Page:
BRAZZAVILLE– Neglected Tropical Diseases (NTDs) disproportionately affect women and girls. Female genital schistosomiasis (FGS) alone causes severe pain, bleeding, and lesions in more than 16 million women and girls in Sub-Saharan Africa.
Beyond causing widespread physical suffering, NTDs have a severe long-term socioeconomic impact on millions of women and girls. Women who have been scarredor disfigured from diseases such as FGS and lymphatic filariasisare often stigmatized to the point thatthey are unableto marry orare abandoned by their spouses. And even though disfigurement and social stigma are not lethal conditions, they can cause or exacerbate psychological disorders and limit the opportunitieswomen and girlshave.
Since 2000, enough pharmaceuticals for five billion preventive treatments against NTDs have been donated. And many people now recognizethat controlling, and eventually eliminating, NTDs will be essential for achieving theSustainable Development Goals, which apply to such diverse areas as nutrition, education, health, water, sanitation and hygiene, and economic growth. Because the SDGs are based on the principle of “leaving no one behind,” they cannot be considered a success until they have been meteverywhere, and for all people – including women and girls.
SDG5, in particular, calls for the world to “achieve gender equality and empower all women and girls” by 2030.Gender equity applies to both sexes, but special attention is needed to improve conditions for women and girls. In Africa, women are often disenfranchised, even though they account for more thanhalf of the continent’s population. To ensure that they are not forgotten, we need to improve our understanding of how gendered power relationships operate, and address those social dynamics head on.
Because women and girls in their childbearing years suffer disproportionately from the health and social effects of NTDs, it is critically important that they beincludedin any large-scale health-policy interventions that are proposed.And, beyondmaking women the focus of NTD programs, we should acknowledge that they will play a central role in advancingthe sustainable development agenda.
We need to empower women and girls to promote and lead social-mobilization efforts in Africa. Women are front-line partners for public-health advocates who are working to make essential medicines available across the continent. Moreover, women can help to control NTD vectorsat the source, by ensuring that all members of their community arecomplying withanti-NTD drug distribution and treatment programs.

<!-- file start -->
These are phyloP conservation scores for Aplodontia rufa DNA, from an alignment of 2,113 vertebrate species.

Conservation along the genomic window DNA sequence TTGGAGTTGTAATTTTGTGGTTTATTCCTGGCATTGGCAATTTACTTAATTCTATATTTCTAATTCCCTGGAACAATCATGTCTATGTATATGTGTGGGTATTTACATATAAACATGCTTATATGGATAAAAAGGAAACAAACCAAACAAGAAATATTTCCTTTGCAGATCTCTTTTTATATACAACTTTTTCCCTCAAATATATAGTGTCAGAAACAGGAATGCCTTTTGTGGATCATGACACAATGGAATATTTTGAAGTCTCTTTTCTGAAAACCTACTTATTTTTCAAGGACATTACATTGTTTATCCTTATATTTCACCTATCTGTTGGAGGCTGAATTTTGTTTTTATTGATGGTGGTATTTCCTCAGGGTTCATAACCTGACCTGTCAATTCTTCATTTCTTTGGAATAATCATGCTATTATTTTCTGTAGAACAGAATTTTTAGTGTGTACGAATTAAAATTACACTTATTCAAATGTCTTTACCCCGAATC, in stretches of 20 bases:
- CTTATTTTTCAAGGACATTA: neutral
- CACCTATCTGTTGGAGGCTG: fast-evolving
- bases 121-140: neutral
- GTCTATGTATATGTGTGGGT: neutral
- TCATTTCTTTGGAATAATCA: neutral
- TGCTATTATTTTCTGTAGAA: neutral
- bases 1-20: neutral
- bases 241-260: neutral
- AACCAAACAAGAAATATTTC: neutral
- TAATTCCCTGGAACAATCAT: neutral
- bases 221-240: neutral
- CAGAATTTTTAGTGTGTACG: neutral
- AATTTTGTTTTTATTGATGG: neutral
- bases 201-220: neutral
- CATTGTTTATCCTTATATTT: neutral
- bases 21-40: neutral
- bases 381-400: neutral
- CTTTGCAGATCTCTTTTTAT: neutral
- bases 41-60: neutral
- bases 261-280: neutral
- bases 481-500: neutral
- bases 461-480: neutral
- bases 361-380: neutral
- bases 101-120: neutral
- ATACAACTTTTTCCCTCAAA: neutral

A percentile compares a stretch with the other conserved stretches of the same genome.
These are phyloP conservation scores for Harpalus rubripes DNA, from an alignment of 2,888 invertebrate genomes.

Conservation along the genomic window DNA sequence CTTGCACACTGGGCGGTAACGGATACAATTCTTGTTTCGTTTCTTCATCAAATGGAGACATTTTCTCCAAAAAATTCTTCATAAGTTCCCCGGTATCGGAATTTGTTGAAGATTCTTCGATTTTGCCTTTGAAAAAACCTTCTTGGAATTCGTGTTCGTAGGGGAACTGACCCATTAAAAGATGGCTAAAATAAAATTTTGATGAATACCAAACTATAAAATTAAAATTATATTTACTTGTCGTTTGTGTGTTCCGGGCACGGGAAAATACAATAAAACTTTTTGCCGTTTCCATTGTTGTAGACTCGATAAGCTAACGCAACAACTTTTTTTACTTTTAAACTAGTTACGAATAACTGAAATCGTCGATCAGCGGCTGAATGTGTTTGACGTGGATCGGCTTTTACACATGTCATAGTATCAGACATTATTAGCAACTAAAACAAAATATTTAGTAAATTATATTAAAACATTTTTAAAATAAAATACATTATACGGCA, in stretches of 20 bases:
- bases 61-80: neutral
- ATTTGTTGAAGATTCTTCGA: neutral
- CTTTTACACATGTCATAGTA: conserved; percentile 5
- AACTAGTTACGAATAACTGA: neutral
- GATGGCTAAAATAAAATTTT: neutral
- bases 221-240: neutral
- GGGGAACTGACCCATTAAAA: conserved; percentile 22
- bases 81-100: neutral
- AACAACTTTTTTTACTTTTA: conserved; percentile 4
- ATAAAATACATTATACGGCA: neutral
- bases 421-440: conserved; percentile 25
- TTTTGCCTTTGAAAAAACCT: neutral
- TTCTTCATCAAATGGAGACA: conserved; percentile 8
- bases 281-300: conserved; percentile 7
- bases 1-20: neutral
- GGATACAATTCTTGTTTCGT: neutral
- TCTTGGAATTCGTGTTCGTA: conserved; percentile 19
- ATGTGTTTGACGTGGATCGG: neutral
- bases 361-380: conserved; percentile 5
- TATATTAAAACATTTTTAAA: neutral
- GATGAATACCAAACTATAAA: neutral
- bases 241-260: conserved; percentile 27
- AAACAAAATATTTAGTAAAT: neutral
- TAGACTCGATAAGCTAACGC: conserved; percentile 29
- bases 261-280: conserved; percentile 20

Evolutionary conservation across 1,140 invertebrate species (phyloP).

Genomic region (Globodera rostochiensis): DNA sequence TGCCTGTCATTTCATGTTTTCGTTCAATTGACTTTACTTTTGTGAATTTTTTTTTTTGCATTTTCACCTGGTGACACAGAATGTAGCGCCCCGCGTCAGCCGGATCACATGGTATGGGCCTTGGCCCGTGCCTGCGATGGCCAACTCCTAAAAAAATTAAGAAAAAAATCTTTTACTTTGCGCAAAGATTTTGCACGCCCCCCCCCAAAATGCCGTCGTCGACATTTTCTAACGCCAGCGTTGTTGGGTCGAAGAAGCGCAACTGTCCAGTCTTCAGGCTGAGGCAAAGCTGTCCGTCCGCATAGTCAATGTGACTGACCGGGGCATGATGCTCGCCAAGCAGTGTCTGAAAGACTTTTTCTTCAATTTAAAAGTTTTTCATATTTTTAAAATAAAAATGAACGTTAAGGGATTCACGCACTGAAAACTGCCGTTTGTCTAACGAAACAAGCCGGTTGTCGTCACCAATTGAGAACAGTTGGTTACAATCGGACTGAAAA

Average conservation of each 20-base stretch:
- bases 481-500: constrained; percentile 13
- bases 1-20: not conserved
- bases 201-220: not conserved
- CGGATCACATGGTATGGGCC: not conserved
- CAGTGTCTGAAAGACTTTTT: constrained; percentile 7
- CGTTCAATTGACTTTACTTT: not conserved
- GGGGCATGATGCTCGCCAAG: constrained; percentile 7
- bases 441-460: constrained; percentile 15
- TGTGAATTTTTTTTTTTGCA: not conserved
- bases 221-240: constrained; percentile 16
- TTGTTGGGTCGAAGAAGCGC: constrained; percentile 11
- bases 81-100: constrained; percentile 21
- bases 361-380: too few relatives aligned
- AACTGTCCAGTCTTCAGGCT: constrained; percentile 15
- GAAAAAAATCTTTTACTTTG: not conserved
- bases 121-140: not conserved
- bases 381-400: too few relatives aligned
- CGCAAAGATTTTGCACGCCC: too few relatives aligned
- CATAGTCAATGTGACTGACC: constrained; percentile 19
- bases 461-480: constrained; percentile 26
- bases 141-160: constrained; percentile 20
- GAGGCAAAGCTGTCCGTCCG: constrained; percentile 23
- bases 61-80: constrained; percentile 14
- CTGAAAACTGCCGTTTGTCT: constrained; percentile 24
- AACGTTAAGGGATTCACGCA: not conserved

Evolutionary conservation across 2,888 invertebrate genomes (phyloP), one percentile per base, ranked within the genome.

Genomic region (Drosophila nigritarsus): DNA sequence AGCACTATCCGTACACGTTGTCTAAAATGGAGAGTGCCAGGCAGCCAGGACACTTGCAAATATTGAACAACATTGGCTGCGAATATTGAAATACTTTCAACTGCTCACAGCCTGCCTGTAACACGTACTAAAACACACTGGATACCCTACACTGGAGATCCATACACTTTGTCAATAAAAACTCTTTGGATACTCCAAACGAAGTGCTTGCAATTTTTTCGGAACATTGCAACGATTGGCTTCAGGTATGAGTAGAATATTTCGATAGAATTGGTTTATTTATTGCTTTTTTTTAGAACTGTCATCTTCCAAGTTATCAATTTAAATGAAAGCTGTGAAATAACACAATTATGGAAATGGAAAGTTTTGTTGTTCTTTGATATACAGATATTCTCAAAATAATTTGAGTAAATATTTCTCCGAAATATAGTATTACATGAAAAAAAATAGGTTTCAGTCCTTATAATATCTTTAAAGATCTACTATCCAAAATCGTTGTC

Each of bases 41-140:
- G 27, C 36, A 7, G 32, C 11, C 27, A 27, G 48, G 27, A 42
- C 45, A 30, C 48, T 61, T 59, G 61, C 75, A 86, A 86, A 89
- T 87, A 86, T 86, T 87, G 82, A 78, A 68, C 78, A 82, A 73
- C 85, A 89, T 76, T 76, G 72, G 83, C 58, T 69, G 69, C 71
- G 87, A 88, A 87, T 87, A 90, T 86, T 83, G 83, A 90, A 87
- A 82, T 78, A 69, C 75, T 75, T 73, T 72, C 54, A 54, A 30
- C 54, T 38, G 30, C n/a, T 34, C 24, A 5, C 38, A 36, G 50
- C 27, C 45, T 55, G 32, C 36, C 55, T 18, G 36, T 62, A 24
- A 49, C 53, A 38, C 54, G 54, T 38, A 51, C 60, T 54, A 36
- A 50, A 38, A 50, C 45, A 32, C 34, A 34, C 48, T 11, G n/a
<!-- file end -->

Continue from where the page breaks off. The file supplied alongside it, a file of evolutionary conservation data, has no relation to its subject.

Ongoing efforts to control and eliminate NTDs in Africa have made some progress.But the time has come to develop more innovative policy tools. We urgently need integrated, inter-programmatic, and inter-sectoral approaches that address NTDs’social, economic, and etiological dynamics. And we will need the full participation of the most vulnerable communities. Without that, no program aimed at ultimately eradicating NTDs can succeed.
This year marks the fifth anniversary of the World Health Organization’s Roadmapto eliminate NTDs, and of the London Declaration on Neglected Tropical Diseases. It is encouragingto see that the international community is recognizing not only the disproportionate burden that NTDs place on women, but also the essential role that women play in controlling and eradicatingthese diseases.
Now that an ever-growing international partnership has emerged, we have a unique opportunity to put an end to these debilitating diseases once and for all. In 2016, the WHO Regional Office for Africa launched the Expanded Special Project for Elimination of Neglected Tropical Diseases(ESPEN), whichprovides African countries with technical assistance and fundraising tools to fightthe five NTDs that can be preempted with preventive chemotherapy: onchocerciasis, lymphatic filariasis, schistosomiasis, soil-transmitted helminthiasis, and trachoma.
ESPEN is an effort to bring together governments,the global public-health community, and other stakeholders. Our goal is to strengthen partnerships that are designedspecifically toeliminateNTDs. Toward that end, ESPENis actively supportingnational-levelanti-NTD programs that have been established to break the cycle of poverty that NTDs cause and sustain.
As the WHOworks toward achieving the SDGs, we will continue to foster participatory approaches that include the most vulnerable populations – especially women and girls – in the fight against disease. Ultimately, the only way to ensure long-term success is to empower those who are most affected. MatshidisoMoeti is Regional Director for Africa at the World Health Organization.